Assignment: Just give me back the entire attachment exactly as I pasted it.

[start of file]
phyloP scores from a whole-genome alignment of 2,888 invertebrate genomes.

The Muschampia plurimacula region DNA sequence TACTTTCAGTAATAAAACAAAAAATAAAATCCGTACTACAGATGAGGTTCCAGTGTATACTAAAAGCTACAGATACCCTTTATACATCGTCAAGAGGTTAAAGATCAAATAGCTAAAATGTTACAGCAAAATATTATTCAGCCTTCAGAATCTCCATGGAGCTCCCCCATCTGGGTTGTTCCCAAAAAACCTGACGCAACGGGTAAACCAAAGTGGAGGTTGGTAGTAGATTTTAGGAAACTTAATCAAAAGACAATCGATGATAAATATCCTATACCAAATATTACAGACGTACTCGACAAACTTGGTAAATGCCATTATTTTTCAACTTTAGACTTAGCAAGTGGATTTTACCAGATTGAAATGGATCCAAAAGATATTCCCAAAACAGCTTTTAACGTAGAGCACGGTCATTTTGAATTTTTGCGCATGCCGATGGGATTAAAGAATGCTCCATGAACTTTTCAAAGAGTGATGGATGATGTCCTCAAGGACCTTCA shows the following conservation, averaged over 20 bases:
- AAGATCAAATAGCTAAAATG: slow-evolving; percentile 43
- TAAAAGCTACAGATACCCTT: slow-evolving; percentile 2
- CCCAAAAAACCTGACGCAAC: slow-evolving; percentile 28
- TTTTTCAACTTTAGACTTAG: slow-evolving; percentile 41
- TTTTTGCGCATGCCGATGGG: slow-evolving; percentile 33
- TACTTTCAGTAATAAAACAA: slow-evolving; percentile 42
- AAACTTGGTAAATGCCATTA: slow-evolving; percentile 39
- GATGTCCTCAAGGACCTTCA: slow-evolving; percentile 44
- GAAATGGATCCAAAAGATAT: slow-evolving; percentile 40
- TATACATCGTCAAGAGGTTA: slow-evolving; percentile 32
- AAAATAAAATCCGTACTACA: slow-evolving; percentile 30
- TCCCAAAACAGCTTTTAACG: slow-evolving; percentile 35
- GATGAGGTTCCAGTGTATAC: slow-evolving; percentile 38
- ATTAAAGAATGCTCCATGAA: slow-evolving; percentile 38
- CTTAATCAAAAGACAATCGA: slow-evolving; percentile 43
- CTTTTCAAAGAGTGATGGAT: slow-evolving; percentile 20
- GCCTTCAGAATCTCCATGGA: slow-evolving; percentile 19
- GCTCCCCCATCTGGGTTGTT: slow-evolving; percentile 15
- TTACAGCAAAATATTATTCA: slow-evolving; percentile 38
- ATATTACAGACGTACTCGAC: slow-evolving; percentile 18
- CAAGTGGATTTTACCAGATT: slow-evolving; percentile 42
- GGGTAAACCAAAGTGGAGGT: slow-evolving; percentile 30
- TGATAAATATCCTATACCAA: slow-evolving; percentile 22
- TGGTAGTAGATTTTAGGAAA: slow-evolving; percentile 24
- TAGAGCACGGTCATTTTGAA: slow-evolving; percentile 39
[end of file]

phyloP scores from a whole-genome alignment of 2,888 invertebrate genomes.

The Muschampia plurimacula region DNA sequence TACTTTCAGTAATAAAACAAAAAATAAAATCCGTACTACAGATGAGGTTCCAGTGTATACTAAAAGCTACAGATACCCTTTATACATCGTCAAGAGGTTAAAGATCAAATAGCTAAAATGTTACAGCAAAATATTATTCAGCCTTCAGAATCTCCATGGAGCTCCCCCATCTGGGTTGTTCCCAAAAAACCTGACGCAACGGGTAAACCAAAGTGGAGGTTGGTAGTAGATTTTAGGAAACTTAATCAAAAGACAATCGATGATAAATATCCTATACCAAATATTACAGACGTACTCGACAAACTTGGTAAATGCCATTATTTTTCAACTTTAGACTTAGCAAGTGGATTTTACCAGATTGAAATGGATCCAAAAGATATTCCCAAAACAGCTTTTAACGTAGAGCACGGTCATTTTGAATTTTTGCGCATGCCGATGGGATTAAAGAATGCTCCATGAACTTTTCAAAGAGTGATGGATGATGTCCTCAAGGACCTTCA shows the following conservation, averaged over 20 bases:
- AAGATCAAATAGCTAAAATG: slow-evolving; percentile 43
- TAAAAGCTACAGATACCCTT: slow-evolving; percentile 2
- CCCAAAAAACCTGACGCAAC: slow-evolving; percentile 28
- TTTTTCAACTTTAGACTTAG: slow-evolving; percentile 41
- TTTTTGCGCATGCCGATGGG: slow-evolving; percentile 33
- TACTTTCAGTAATAAAACAA: slow-evolving; percentile 42
- AAACTTGGTAAATGCCATTA: slow-evolving; percentile 39
- GATGTCCTCAAGGACCTTCA: slow-evolving; percentile 44
- GAAATGGATCCAAAAGATAT: slow-evolving; percentile 40
- TATACATCGTCAAGAGGTTA: slow-evolving; percentile 32
- AAAATAAAATCCGTACTACA: slow-evolving; percentile 30
- TCCCAAAACAGCTTTTAACG: slow-evolving; percentile 35
- GATGAGGTTCCAGTGTATAC: slow-evolving; percentile 38
- ATTAAAGAATGCTCCATGAA: slow-evolving; percentile 38
- CTTAATCAAAAGACAATCGA: slow-evolving; percentile 43
- CTTTTCAAAGAGTGATGGAT: slow-evolving; percentile 20
- GCCTTCAGAATCTCCATGGA: slow-evolving; percentile 19
- GCTCCCCCATCTGGGTTGTT: slow-evolving; percentile 15
- TTACAGCAAAATATTATTCA: slow-evolving; percentile 38
- ATATTACAGACGTACTCGAC: slow-evolving; percentile 18
- CAAGTGGATTTTACCAGATT: slow-evolving; percentile 42
- GGGTAAACCAAAGTGGAGGT: slow-evolving; percentile 30
- TGATAAATATCCTATACCAA: slow-evolving; percentile 22
- TGGTAGTAGATTTTAGGAAA: slow-evolving; percentile 24
- TAGAGCACGGTCATTTTGAA: slow-evolving; percentile 39